Lessons Learned #1: JComboBox is actually quite complex...
I talked a little while ago about taking an opportunity to rebuild our ResourceTree component, which is a reusable tree view over resources on our server. I talked about extending this into a FormResoruceTree which added checkboxes or radio buttons to each node. One place that the plain ResourceTree is used is in a JComboTree component. This is a JComboBox like component that contains a ResourceTree in the drop down instead of a list of options.
I first built this component months ago. We had a requirement to be able to select a single resource in forms, but we had limited space to layout in. A temporarily display ResourceTree seemed to be the way to go and my project manager being the guy he is(*) he "suggested" it should work like the JComboBox.
It took me almost a week to get this working. I had thought it would be quite quick. Turns out JComboBox does some interesting things to be able to display the drop down over all the other components, even over the edge of the main window.
What I produced in the end was a JPanel containing a JLabel and a JButton. The JLabel holds the selected value and the JButton opens the drop down with the ResourceTree in it. The drop down of course is no such thing, it's a floating borderless JWindow, which is aligned with the bottom of JLabel and JButton to look like a drop down.
The JWindow is hidden when a value is selected from the tree, or if the JButton is pressed again. The problem with this has been that if you don't close the JWindow, by selecting a value or pressing the button, the it will remain floating in space.
Obviously this has been reported as a bug...many times.
After creating the FormResourceTree that I talked about before, my project manager suggested that I use this in the JComboTree, especially where we allow multiple selections within it. This didn't take too long to do, and removed another of the many JTree implementations used throughout the code. He also suggested that I fix that "annoying" floating window problem, so that it disappears when you click away from it, just like a proper JComboTree.
So how can you do this with any certainty? If you are anything like me the first two things you will think about are that the solution is either something to do with FocusListeners or MouseListeners.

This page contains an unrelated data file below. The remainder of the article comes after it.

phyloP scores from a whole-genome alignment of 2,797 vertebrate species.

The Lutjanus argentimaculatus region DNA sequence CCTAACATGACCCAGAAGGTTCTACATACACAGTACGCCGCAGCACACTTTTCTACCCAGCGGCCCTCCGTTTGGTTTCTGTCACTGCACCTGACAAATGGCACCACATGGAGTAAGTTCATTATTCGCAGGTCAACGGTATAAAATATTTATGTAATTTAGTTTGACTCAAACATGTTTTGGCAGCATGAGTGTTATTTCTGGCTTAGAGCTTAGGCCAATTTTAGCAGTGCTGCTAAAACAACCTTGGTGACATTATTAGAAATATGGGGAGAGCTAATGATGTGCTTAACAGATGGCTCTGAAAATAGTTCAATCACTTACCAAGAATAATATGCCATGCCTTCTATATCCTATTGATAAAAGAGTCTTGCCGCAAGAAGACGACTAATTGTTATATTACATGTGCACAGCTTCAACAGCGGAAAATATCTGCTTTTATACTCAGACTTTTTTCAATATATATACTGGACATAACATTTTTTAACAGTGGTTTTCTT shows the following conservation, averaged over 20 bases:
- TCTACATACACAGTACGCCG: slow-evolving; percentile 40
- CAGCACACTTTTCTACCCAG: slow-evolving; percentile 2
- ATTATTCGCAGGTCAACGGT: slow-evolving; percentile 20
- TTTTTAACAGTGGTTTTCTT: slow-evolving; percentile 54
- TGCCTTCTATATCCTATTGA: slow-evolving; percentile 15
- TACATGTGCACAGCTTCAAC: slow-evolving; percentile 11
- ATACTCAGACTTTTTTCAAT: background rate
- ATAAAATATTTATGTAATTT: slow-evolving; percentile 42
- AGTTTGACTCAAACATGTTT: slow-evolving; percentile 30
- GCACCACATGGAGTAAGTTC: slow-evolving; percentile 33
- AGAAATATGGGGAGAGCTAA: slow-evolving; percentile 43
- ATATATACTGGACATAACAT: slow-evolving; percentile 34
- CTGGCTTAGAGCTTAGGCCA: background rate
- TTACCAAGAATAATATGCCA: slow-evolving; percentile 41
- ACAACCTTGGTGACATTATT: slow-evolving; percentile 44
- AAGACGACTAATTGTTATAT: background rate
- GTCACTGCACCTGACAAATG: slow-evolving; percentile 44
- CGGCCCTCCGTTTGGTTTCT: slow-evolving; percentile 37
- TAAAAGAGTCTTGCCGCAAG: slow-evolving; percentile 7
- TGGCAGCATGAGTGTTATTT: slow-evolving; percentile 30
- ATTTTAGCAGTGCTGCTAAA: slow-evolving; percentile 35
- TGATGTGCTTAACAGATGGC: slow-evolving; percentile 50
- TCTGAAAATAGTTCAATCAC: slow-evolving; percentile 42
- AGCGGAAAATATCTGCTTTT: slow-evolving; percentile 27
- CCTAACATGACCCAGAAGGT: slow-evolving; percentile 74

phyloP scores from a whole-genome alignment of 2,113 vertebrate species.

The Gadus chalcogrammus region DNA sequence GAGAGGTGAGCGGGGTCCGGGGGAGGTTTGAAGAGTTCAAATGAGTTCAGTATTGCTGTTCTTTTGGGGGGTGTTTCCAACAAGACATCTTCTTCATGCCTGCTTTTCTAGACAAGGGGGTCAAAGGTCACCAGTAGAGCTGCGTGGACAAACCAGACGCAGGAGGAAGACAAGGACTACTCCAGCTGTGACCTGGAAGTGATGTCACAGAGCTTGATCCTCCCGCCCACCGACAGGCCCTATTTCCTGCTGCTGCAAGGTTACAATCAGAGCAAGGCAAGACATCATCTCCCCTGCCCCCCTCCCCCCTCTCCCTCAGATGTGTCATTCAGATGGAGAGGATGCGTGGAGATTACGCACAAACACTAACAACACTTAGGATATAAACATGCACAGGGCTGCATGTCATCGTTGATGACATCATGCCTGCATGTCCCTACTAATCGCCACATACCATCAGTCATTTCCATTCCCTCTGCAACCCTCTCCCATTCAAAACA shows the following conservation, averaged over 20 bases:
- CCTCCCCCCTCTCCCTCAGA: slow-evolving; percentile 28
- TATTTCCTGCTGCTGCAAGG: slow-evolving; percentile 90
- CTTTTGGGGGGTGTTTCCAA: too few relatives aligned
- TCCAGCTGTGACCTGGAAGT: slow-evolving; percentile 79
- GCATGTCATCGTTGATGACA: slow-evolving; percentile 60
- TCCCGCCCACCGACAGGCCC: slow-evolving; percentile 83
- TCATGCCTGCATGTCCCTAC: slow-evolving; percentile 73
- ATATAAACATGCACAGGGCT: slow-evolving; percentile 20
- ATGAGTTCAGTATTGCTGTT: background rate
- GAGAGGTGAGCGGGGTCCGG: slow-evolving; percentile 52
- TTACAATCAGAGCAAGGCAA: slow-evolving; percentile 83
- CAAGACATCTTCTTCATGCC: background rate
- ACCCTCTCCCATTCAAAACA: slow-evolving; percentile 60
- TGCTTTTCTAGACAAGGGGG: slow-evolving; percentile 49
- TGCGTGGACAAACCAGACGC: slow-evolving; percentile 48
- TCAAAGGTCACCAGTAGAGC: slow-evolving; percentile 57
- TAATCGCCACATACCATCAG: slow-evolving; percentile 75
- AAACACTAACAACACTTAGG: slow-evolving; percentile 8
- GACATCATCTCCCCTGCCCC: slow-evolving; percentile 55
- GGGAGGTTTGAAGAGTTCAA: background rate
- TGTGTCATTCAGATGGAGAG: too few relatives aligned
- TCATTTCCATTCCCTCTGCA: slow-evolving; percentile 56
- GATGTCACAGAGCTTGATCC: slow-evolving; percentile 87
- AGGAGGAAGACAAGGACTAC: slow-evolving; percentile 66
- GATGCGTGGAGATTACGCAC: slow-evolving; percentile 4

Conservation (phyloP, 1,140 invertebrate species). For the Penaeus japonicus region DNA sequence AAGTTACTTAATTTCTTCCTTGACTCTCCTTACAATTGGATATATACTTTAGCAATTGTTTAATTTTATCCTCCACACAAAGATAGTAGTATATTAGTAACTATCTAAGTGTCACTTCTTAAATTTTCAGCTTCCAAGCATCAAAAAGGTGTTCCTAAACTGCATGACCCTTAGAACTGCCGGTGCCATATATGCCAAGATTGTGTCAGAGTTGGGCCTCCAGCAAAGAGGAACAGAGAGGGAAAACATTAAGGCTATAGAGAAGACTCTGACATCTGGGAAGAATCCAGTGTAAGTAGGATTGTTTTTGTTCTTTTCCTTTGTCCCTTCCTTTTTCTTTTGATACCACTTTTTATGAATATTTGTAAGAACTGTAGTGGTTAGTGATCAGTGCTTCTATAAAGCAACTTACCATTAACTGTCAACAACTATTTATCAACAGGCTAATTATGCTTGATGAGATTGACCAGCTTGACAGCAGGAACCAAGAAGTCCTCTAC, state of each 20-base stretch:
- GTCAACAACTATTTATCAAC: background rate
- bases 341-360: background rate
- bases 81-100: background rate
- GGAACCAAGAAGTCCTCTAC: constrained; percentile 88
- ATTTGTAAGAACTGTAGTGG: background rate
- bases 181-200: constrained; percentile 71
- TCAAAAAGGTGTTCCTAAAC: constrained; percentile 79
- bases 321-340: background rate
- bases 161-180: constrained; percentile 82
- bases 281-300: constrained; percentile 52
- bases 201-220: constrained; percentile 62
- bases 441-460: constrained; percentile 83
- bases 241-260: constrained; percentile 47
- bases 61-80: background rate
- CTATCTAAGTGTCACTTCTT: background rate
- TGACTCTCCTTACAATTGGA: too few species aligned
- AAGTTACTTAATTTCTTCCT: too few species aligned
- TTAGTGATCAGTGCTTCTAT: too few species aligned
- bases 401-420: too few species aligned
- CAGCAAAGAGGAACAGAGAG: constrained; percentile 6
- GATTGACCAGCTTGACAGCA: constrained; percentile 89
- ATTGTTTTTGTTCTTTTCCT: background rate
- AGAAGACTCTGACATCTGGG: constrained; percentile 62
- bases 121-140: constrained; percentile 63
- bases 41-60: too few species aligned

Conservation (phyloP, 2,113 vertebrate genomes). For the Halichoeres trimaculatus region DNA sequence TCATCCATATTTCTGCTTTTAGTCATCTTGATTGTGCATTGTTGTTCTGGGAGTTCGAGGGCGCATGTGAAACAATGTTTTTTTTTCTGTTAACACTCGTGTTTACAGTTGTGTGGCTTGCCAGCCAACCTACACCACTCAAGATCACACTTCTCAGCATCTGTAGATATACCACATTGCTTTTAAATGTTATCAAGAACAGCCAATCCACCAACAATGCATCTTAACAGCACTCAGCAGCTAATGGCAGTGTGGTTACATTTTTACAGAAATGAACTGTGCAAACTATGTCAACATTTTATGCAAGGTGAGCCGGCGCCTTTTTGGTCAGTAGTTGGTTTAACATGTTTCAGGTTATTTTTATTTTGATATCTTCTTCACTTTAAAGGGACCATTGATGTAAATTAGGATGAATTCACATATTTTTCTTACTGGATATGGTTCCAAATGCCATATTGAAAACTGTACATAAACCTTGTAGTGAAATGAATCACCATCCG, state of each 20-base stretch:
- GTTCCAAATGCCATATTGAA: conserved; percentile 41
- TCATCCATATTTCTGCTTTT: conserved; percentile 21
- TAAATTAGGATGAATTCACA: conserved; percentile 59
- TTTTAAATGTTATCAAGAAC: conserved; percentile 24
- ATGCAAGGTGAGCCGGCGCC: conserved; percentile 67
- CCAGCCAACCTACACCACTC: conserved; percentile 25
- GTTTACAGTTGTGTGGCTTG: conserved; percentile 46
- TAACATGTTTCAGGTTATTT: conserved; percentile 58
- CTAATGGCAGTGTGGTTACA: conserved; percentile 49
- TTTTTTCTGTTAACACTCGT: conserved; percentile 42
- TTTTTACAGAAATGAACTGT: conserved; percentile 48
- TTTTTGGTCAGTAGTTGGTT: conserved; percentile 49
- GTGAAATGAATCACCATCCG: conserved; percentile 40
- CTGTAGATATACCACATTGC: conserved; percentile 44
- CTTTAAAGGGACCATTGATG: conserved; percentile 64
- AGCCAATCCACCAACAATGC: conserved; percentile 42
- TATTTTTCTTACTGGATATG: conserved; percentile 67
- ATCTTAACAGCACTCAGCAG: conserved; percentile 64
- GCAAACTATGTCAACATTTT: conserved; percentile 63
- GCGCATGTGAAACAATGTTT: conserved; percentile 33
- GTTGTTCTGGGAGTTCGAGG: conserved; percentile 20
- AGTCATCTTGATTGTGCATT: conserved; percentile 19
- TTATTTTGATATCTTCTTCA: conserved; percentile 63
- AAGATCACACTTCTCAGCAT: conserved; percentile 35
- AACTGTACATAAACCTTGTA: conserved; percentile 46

Well I'll tell you now that it's nothing to do with MouseListeners. What would you put them on? Everything else in the programme? No, nothing to do with mouse listeners.
The FocusListener is a good start. Listen for FocusLost events on your JWindow. This works to a degree, as focus in Swing is defined as following keyboard entry focus. So this will work for the cases where the user moves onto another component with some keyboard entry features. However if your JComboTree is in a tabbed pane and the user switches to another tab, this apparently doesn't count.
So where do you look for a solution. Well my next step was to realise that JComboBox works, and therefore I should check out how this does it. A quick check in the JavaSDK source later and I had the solution. AncestorListener. I'll admit I'd never heard of this before. According to the JavaSDK JavaDocs it is this;
"AncestorListener Interface to support notification when changes occur to a JComponent or one of its ancestors. These include movement and when the component becomes visible or invisible, either by the setVisible() method or by being added or removed from the component hierarchy."
This is nearly perfect. After implementing this our pesky JWindow disappears in almost all cases, at least I can be sure that it will go eventually. People seem a lot happier now in any case, and that will do me.
So what are the "Man at arms" style morals from this tale. Firstly Swing components can often be far more complicated than you realise until you try to replicate their functionality. Secondly, keep the JavaSDK source close to hand, it can often provide inspiration, or at least explain what's going on under the hood.
* Just to explain, my project manager on this project has very strong views on how interfaces should work. Often this is far from the accepted norm, and therefore what is directly supported in frameworks like Swing, but almost always the right thing to do. Hence why I've spend most of this project extending or replacing Swing components.